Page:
“Curb Your Enthusiasm” is never going to displace “Seinfeld” as the first thing mentioned in Larry David’s obituary many years from now, even though “Curb” gave the world one of the all-time great obituary-related jokes (in the first season episode “Beloved Aunt”). But has the HBO show already done enough to accompany “Seinfeld” in the first line of that obituary?
I think it has.
Look, “Seinfeld” was a masterpiece. It was the most successful, influential comedy of its era, it introduced countless phrases and concepts into the cultural lexicon and produced so many classic episodes that a group of fans could endlessly debate which are the top 5, or 10, and not have any overlap and yet all have a reasonable argument. I take nothing away from the impact and legacy of “Seinfeld” to say that “Curb” – which begins its eighth season on Sunday night at 10 – looms nearly as large on David’s resume, and that “Curb” has by now earned its own place in the all-time comedy pantheon.
If anything, the previous season of “Curb,” in which Larry brought Jerry and the rest of the “Seinfeld” gang back for a mock reunion, only added to the “Seinfeld” legend. Not only did it provide a much funnier, more satisfying ending to the original show than David had 11 years earlier, but that season – and particularly the interactions between Larry and Jerry – made it clear once and for all how much “Curb” is carrying on the various traditions of “Seinfeld,” proving that there’s still life in that structure and sensibility more than 20 years after the “Seinfeld” pilot first aired on NBC.
For all this idiotic talk of a “‘Seinfeld’ Curse” (which would imply that Jason Alexander and company had thrown a man and his pet goat out of Wrigley Field, as opposed to daring to find other work after their show ended), David has essentially been successfully doing his own version of “Seinfeld” for a long time now – one filtered even more through his personality and sensibilities than “Seinfeld” was. “Curb” has the same colliding-catastrophes structure, the same obsession with questioning the unwritten rules (some sensible, some ridiculous) of modern society, with restaurants and sexual etiquette and all the rest. It’s just set in LA, features richer people, raunchier dialogue and is largely improvised, and Larry is playing the Jerry and George roles at once. (I leave it to the rest of you to decide which of the large stable of “Curb” characters is Kramer. My first instinct is to go with Marty Funkhouser, but I can be convinced that it’s Leon or someone else entirely.)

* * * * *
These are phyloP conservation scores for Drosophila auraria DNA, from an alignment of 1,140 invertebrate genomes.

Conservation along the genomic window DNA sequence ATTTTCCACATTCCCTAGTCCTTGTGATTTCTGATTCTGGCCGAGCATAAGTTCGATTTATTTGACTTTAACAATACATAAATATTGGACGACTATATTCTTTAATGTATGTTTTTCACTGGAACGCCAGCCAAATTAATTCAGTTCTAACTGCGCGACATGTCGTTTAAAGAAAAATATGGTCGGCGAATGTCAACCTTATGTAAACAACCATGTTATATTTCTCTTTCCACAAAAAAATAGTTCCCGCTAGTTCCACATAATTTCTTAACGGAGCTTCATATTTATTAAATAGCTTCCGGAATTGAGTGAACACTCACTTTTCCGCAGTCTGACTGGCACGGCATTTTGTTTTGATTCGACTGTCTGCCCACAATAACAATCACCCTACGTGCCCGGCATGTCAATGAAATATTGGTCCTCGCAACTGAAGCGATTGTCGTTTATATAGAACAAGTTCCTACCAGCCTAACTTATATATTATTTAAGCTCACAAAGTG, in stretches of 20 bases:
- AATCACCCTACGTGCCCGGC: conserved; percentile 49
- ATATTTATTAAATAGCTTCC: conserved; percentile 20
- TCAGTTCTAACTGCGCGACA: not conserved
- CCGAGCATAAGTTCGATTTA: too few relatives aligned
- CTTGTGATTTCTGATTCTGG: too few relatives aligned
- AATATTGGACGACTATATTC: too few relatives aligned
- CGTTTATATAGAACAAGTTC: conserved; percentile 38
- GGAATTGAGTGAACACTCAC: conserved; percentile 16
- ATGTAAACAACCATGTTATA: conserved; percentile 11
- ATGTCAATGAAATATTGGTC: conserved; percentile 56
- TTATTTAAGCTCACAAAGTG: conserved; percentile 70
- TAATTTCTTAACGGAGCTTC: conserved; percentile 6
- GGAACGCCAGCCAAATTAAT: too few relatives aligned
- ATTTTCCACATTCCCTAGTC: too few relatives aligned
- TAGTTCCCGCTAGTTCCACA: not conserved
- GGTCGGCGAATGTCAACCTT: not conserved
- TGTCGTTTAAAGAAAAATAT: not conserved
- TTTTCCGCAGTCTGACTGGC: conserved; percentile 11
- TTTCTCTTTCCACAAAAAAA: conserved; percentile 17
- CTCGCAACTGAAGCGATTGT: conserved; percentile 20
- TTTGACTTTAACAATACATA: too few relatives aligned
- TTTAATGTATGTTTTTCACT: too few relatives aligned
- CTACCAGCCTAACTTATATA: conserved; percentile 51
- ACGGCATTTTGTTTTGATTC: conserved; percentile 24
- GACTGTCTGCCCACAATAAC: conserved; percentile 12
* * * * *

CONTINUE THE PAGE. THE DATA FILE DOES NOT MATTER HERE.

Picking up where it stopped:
In some ways, that comparison may be even more obvious in this new season than it was in the last, since midway through the year, Larry and many of the other regular characters have to move to New York for several months – in Larry’s case, for reasons that only make sense in the twisted, stubborn mind of Larry David, and to those of us who have spent seven-plus seasons learning to understand that mind.
I’ve only seen one of the New York-set episodes – because Larry David is powerful enough to do whatever he wants (including waiting nearly 2 years between seasons), he asked HBO to send out three non-sequential episodes for review, rather than the usual practice of sending out the season premiere and maybe the next few – but it’s a great episode of “Curb,” while also evoking various “Seinfeld” storylines. Larry befriends former Red Sox first baseman Bill Buckner (just as Jerry palled around with Buckner’s Mets counterpart from the infamous ’86 World Series, Keith Hernandez), runs afoul of a doctor who’s a bit blabbier about his patients than he should be (a la Elaine confessing too many secrets to the rabbi), makes an enemy of his auto mechanic at the wrong time (see also David Puddy), etc.
And yet even though I’ve seen Larry riff on these scenarios before – and “Seinfeld” repeated itself well before “Curb” came along, just as “Curb” has repeated itself a time or 12 – the elegant structure, and the brilliant, unswerving depiction of the TV version of Larry David, still makes the material shockingly, gut-bustingly funny so many years later. And the earlier LA-based episodes were nearly as great in their own way.
Because HBO needs Larry David far more than he needs HBO, he has one of the sweetest deals in the business. He makes seasons when he wants, can wait as long as he wants in between, has the freedom to walk away anytime, and only comes back when he has an idea he feels is worth spending a few months on. In that way, he gets to run things the way many producers do in the British TV system, where the goal isn’t to keep a show on for as long as it’s profitable, creativity be damned. And yet despite having that freedom to walk away, he keeps coming back, still working in the style we’ve loved so much for so long, still finding new ways to act belligerent, for Susie to curse him out, for Leon to be irrationally confident, and all the rest.
Because of Larry’s arrangement with HBO, and because every season of “Curb” closes with an episode that could easily work as a series finale, I never know when I come to the end of a season whether this will be the last I ever see of these characters and Larry’s brilliant comic voice. “Curb” could have easily gone out on the high note of Larry’s triumphant opening night in “The Producers,” or Larry dying and then being cast out of Heaven, or Larry becoming part of the Black family, or Larry pulling off the “Seinfeld” reunion and getting Cheryl back. I would have found any or all of those endings satisfying, and felt grateful that we got as much of the series as we did. But Larry keeps coming back with new seasons, and if the wait is a while, it is always worth it.
“Curb Your Enthusiasm” is a gift – a vulgar, misanthropic, hilarious gift. And somehow, it keeps on giving.
Alan Sepinwall may be reached at email@example.com